Tristesse d' E'te'

Christine Wells is a normal teenage girl, recently healing from a loss. When she meets a new French teacher that thinks Christine can learn a whole new lot from French, Christine has a whole new life ahead of her.


6. June 4, 2017; Norfolk, Virginia; 3:13 PM

 After lunch, feeding Fluffles, and brushing my hair, instead of watching TV, I called the adoption service.
​ "Hello?" A young lady said over the phone.
​ My hand froze up in the air. I never planned out the speaking-without-speaking part. Then I remembered the voice copier Missy gave me last year for Christmas. I fetched it from my room and turned the mode to "Type".
​'Hi," a ladies voice said over the copier as I typed. "I was wondering if a lady named Missiline Taylors has adopted a child named Christine Wells?"
​"May I have your name?"
​ I paused. "Marybeth Andrews."
​"Okay, Miss Andrews, um... there is no results on the computer that has the adoption of Christine Wells. But I will sure call you when the time has come."
​"Okay, thank you. Bye-bye now." I hung up with a sigh of relief, but no smile. I would if I wanted to. But I'm never happy, so there is no need to.
​ Missy came in the kitchen then, and I was ha - grateful she wasn't behind me snooping on my phone.
​"Can you fold these clothes?" She asked me, setting the basket in front of me. She left without waiting for an answer. Probably cause she knows I would not give one anyway.
​ I ignored the me-sized basket that was in my way and closed my eyes before dinner. But every time I closed my eyes, I saw that little turtle I saw earlier. So I just went in my room and read my fairy tale book.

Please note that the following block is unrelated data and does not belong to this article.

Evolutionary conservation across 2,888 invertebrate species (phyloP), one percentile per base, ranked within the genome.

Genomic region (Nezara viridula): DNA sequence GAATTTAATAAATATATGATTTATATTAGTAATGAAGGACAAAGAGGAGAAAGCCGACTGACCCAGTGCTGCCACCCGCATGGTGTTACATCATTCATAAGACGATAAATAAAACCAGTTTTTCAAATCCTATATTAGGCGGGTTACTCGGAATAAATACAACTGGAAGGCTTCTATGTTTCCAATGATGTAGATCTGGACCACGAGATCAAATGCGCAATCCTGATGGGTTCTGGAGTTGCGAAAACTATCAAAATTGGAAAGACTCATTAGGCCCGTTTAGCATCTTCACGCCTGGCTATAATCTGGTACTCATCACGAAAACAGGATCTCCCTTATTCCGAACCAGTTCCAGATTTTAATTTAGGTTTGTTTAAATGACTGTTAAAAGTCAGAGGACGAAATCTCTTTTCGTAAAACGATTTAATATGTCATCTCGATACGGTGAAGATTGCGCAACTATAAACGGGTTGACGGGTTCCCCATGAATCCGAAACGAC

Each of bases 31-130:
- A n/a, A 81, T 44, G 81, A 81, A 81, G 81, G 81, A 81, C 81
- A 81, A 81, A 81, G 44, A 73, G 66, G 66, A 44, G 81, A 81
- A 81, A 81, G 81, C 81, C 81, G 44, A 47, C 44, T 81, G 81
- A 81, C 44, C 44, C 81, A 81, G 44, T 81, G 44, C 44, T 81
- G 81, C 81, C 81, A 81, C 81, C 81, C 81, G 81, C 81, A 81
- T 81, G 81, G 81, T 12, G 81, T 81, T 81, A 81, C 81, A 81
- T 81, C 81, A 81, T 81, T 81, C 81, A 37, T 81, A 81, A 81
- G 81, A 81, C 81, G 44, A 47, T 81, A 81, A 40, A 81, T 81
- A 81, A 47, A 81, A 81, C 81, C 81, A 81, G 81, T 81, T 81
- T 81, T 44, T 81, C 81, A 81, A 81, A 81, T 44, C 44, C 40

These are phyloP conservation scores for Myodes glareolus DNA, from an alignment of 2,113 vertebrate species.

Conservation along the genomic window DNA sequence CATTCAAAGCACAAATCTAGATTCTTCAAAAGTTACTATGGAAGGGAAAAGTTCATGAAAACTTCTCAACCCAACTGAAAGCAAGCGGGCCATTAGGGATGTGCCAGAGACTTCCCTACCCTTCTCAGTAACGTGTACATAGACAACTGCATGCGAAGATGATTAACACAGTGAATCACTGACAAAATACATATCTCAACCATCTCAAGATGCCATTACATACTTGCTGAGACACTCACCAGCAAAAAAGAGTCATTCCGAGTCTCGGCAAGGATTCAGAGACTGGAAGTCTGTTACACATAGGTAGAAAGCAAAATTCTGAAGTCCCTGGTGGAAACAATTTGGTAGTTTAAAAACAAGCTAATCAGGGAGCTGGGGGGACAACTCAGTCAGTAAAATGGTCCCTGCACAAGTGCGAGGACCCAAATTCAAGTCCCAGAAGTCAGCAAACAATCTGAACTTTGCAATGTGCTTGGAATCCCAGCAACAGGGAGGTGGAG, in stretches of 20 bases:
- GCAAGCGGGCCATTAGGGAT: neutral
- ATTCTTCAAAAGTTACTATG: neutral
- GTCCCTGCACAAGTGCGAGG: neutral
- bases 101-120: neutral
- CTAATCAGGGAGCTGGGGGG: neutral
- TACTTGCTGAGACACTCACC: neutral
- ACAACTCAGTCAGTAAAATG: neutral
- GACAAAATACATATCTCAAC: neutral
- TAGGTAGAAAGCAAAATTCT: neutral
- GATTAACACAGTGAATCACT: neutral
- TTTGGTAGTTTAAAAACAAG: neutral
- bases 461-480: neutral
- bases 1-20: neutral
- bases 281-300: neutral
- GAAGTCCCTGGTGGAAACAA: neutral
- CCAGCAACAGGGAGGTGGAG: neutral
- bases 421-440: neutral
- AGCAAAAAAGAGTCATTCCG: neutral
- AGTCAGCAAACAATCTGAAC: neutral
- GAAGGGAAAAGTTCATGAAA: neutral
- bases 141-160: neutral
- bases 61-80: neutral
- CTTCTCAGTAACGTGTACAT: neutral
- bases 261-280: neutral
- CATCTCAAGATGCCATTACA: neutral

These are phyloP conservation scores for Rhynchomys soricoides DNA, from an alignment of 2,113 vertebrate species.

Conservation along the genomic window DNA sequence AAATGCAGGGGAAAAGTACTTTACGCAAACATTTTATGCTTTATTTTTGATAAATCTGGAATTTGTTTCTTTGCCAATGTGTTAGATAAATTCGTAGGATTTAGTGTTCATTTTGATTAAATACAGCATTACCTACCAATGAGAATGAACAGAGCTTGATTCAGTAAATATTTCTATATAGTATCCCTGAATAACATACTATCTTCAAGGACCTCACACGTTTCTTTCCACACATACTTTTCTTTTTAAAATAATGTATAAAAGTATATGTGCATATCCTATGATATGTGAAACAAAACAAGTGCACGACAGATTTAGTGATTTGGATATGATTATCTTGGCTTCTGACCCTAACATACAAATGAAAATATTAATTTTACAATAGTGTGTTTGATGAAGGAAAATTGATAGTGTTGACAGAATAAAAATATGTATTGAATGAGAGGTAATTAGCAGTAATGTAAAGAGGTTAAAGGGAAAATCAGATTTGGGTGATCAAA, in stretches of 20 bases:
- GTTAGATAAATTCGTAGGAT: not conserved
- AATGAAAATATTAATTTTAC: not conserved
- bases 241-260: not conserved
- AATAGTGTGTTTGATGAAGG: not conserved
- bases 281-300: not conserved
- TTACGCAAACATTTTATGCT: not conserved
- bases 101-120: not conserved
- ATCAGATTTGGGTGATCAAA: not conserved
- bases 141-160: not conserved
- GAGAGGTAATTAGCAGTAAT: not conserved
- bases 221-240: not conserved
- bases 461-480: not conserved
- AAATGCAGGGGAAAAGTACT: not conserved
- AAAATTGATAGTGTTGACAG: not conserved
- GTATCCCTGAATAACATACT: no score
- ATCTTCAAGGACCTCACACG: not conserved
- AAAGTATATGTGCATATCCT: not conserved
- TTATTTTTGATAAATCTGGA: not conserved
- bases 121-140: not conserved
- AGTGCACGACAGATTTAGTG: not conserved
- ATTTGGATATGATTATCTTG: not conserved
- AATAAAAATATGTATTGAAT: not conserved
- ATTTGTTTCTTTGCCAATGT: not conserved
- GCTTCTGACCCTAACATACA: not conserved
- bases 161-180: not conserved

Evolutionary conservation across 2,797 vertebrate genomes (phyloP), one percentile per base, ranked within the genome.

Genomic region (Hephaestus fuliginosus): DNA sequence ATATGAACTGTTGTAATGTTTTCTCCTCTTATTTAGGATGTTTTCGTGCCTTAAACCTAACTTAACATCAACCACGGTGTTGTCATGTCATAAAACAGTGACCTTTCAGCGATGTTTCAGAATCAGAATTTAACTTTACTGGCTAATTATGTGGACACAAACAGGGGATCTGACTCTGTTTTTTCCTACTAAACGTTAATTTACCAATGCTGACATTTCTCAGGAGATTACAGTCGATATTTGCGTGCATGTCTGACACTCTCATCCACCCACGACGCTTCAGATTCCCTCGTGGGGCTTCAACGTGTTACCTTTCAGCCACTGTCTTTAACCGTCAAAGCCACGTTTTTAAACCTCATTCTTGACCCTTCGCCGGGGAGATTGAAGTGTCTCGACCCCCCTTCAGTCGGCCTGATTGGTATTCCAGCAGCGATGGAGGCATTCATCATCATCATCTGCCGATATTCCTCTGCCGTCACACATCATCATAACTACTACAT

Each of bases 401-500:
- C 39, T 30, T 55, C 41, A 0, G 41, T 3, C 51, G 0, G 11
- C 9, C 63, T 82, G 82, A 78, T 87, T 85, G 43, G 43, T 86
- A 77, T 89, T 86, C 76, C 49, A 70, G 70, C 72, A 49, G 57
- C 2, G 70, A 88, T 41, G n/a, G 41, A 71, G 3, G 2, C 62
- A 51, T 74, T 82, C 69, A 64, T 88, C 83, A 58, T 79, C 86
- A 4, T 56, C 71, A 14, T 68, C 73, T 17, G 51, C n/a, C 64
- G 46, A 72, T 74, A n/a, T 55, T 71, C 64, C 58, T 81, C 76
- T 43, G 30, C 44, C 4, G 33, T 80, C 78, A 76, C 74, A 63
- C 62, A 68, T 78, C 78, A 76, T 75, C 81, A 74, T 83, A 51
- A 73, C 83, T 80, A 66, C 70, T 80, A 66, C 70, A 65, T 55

For dinner, I ate macaroni and beans. It tasted delicious. Every single crumb was off my plate. I wanted to ask for more, but I didn't. Instead I played with Fluffles for a little bit. She was drinking tiny sips of the water I gave her a few hours ago.
​ I soothed her long ears back. I wheezed, the only thing that I do that is as close to a laugh as it can get. She sniffed my finger nails.
​ I sniffed, about to cry. I wanted to laugh as hard as ever, but I knew I couldn't. I wanted to cry now.
​ I knew that I wasn't normal: I was obsessed with luck, didn't talk, never laughed or smiled once since I was 6, and pretended like my guardian was invisible for the longest time. I was what Nancy called me: Christy the un-Misty. That meant I wasn't mystical at all, that I wasn't special or I wasn't something little kids would wanna catch every day. That I was just... weird. Now the tears were coming out. I sniffled, wiping my nose on my long sleeved shirt. I'm 13, I'm too old for this, ​I thought. I hurried up, took a shower, did my other stuff, and went to bed. But the whole time I was thinking abut the last words I ever said.
 She is not ​my mother!

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